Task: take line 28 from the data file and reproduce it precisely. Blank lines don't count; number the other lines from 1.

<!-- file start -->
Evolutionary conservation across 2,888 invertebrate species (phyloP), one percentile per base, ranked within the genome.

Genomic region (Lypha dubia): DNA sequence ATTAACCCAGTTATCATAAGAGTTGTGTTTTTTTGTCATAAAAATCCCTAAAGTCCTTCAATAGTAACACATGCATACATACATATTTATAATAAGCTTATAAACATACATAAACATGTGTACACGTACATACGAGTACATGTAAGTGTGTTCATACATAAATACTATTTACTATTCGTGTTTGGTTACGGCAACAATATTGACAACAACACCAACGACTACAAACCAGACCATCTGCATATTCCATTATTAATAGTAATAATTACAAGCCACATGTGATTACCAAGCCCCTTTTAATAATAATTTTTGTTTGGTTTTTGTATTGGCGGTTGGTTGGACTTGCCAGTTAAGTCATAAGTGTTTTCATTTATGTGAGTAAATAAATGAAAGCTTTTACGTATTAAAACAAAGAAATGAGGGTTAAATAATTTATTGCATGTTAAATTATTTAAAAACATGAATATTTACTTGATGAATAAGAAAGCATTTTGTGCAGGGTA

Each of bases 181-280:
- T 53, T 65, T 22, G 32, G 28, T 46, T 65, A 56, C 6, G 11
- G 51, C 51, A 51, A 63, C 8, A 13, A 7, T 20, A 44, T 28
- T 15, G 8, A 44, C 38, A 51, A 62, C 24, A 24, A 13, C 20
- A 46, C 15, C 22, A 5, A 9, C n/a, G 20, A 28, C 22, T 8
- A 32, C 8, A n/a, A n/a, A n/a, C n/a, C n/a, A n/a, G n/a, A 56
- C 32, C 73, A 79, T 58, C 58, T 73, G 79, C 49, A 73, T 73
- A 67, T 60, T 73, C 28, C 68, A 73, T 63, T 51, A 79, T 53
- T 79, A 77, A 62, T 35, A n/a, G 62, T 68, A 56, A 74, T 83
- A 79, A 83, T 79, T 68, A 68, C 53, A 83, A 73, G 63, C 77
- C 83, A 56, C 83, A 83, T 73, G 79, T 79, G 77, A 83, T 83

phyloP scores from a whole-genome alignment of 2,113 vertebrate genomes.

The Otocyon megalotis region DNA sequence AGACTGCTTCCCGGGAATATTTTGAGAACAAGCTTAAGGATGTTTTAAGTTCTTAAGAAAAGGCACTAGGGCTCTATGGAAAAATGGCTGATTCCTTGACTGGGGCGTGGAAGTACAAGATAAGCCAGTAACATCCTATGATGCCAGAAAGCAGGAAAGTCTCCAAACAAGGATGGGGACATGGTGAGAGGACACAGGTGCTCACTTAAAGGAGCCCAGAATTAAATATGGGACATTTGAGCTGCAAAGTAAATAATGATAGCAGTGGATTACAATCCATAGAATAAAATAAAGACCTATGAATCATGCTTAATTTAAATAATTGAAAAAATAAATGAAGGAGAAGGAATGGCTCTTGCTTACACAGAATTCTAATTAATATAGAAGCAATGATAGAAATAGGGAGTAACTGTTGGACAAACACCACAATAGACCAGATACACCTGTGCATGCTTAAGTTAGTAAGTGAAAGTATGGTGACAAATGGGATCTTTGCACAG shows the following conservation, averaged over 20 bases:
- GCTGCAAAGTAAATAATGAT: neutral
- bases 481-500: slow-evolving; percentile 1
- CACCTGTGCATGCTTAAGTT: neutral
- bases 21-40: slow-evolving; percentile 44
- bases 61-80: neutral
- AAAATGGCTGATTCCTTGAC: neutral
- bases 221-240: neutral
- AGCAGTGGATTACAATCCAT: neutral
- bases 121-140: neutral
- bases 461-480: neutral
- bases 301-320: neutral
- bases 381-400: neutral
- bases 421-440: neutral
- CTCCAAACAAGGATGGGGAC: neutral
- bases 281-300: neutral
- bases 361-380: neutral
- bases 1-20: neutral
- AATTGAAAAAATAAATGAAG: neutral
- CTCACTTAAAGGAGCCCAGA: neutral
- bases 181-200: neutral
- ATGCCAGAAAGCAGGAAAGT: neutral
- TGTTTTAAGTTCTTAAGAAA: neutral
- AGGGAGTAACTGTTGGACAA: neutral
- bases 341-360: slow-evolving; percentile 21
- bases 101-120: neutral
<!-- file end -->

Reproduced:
- bases 421-440: neutral